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PORTLAND PRESS HERALD DARKROOM
Signature Dish St. Patty Gallery

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    Signature Dish St. Patty Gallery - Photos by Whitney Hayward/Staff Photographer | of | Share this photo

    Steam rises as Peter Casey checks whether the potatoes and carrots that go into his corned beef and cabbage (below) are done.

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    Signature Dish St. Patty Gallery - Whitney Hayward/Staff Photographer | of | Share this photo

    Peter Casey’s corned beef and cabbage.

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    Signature Dish St. Patty Gallery - Whitney Hayward/Staff Photographer | of | Share this photo

    Fully cooked turnips, carrots, potatoes and cabbage wait to be plated with corned beef.

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    Signature Dish St. Patty Gallery - Whitney Hayward/Staff Photographer | of | Share this photo

    Peelings from carrots prepared by Casey for his corned beef and cabbage recipe.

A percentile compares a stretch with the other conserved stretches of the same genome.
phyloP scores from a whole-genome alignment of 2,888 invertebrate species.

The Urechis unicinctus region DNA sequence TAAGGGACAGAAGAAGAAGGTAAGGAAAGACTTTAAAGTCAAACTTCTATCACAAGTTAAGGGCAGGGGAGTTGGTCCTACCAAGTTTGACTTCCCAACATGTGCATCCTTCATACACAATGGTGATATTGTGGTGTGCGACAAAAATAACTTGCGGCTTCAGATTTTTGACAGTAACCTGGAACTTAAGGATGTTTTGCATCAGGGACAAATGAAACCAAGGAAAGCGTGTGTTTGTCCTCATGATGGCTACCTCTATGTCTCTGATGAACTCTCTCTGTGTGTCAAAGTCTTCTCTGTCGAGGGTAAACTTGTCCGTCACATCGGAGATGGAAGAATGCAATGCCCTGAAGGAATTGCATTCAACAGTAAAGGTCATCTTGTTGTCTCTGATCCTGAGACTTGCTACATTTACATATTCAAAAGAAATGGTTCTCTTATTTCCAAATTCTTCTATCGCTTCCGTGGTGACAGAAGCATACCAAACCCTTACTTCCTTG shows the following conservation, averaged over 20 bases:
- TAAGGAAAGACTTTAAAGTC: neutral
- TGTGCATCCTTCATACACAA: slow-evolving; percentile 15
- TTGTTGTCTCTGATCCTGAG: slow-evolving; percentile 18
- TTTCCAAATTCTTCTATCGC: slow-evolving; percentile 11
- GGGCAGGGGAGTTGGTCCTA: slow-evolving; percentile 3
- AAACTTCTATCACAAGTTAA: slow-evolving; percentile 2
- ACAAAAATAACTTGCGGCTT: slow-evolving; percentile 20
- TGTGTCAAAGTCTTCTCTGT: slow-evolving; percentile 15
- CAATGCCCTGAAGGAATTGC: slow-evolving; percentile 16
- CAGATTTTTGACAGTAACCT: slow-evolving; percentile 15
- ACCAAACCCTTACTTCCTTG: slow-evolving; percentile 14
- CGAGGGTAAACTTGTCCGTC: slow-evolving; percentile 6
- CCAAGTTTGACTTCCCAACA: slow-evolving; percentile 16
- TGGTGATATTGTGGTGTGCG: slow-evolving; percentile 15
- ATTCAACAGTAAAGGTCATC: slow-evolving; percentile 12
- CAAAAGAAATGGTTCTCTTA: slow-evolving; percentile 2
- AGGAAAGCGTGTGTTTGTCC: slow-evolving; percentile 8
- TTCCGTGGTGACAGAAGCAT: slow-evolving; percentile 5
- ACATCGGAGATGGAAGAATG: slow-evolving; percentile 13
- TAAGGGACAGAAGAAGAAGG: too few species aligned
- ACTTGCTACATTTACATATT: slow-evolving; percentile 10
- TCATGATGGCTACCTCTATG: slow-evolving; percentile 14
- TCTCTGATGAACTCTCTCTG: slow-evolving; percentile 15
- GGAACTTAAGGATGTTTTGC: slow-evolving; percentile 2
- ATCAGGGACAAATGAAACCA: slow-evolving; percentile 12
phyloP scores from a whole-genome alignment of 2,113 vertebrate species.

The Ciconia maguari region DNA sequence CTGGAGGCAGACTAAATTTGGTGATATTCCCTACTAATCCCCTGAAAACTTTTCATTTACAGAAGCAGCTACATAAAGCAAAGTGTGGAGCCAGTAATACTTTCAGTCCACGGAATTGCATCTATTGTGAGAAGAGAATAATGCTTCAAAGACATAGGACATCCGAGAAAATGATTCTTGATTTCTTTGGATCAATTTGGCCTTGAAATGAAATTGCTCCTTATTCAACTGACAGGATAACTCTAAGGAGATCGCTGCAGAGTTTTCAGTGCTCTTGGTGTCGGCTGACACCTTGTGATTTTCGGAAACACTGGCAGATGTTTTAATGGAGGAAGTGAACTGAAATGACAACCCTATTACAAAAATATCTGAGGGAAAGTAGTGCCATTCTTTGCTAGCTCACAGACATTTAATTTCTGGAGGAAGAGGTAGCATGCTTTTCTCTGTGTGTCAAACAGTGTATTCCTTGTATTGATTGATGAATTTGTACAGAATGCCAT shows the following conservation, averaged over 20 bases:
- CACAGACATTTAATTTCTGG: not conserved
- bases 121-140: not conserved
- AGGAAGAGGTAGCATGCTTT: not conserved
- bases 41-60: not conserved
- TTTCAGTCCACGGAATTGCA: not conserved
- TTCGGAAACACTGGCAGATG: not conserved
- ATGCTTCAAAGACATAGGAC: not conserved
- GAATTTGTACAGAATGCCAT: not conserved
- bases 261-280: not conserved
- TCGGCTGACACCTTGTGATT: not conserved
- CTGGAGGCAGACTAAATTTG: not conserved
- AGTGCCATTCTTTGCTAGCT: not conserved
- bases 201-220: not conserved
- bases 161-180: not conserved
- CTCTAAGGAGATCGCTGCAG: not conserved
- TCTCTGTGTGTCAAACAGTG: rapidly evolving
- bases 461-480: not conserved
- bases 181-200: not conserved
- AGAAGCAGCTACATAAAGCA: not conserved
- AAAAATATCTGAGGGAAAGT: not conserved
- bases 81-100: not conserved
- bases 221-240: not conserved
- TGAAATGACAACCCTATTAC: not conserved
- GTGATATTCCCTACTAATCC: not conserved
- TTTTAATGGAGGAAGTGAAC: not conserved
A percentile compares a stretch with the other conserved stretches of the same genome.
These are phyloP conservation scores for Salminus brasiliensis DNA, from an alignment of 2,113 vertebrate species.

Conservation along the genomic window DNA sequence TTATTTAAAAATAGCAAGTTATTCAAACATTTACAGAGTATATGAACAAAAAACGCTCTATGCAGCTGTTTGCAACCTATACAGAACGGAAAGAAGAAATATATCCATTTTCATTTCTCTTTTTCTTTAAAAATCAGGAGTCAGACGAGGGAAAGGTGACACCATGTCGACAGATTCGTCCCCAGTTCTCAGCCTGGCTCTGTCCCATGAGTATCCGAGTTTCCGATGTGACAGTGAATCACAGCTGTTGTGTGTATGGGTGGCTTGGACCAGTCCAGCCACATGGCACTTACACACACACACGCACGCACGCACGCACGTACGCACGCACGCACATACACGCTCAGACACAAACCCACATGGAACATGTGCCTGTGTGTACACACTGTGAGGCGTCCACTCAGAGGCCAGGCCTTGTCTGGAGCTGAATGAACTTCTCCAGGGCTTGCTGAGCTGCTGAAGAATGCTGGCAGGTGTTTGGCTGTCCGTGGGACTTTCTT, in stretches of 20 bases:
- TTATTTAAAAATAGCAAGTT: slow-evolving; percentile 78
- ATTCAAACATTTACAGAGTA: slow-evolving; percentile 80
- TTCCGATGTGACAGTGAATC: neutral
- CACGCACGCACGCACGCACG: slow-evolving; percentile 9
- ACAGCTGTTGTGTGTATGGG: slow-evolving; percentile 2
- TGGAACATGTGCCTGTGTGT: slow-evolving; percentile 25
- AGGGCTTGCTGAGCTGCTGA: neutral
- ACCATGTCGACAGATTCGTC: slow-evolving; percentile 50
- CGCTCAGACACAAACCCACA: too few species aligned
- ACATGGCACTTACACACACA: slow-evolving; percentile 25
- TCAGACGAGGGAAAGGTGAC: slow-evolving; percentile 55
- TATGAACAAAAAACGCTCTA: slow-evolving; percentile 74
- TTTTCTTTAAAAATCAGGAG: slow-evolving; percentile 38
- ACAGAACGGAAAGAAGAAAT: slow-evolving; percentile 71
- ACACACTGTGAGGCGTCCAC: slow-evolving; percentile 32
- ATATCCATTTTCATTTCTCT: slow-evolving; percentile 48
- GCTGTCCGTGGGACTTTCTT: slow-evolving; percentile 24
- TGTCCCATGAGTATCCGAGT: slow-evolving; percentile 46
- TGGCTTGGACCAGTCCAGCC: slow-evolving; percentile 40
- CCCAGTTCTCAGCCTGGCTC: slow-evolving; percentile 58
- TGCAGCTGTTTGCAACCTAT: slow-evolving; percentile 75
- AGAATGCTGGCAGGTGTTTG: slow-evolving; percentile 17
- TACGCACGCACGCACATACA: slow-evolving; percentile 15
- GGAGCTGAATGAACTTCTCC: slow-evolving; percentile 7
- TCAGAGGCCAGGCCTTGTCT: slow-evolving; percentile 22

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    Signature Dish St. Patty Gallery - Whitney Hayward/Staff Photographer | of | Share this photo

    Peter Casey holds a handful of carrots to be peeled for corned beef and cabbage at his home in Naples.

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    Signature Dish St. Patty Gallery - Whitney Hayward/Staff Photographer | of | Share this photo

    Peter Casey strains turnips out of a pot of boiling vegetables for corned beef and cabbage at his home in Naples. Casey said the tradition of making the dish came from his father’s side of the family, which came from Ireland in the early 1900s. However, Casey goes at it differently than most, cooking the meat and vegetables separately to prevent the meat from becoming too tough and the vegetables too soft.

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    Signature Dish St. Patty Gallery - Whitney Hayward/Staff Photographer | of | Share this photo

    Peter Casey says the trick to preparing cabbage correctly for his recipe is to leave the core attached when slicing the vegetable into quarters, so that the leaves do not separate during cooking.

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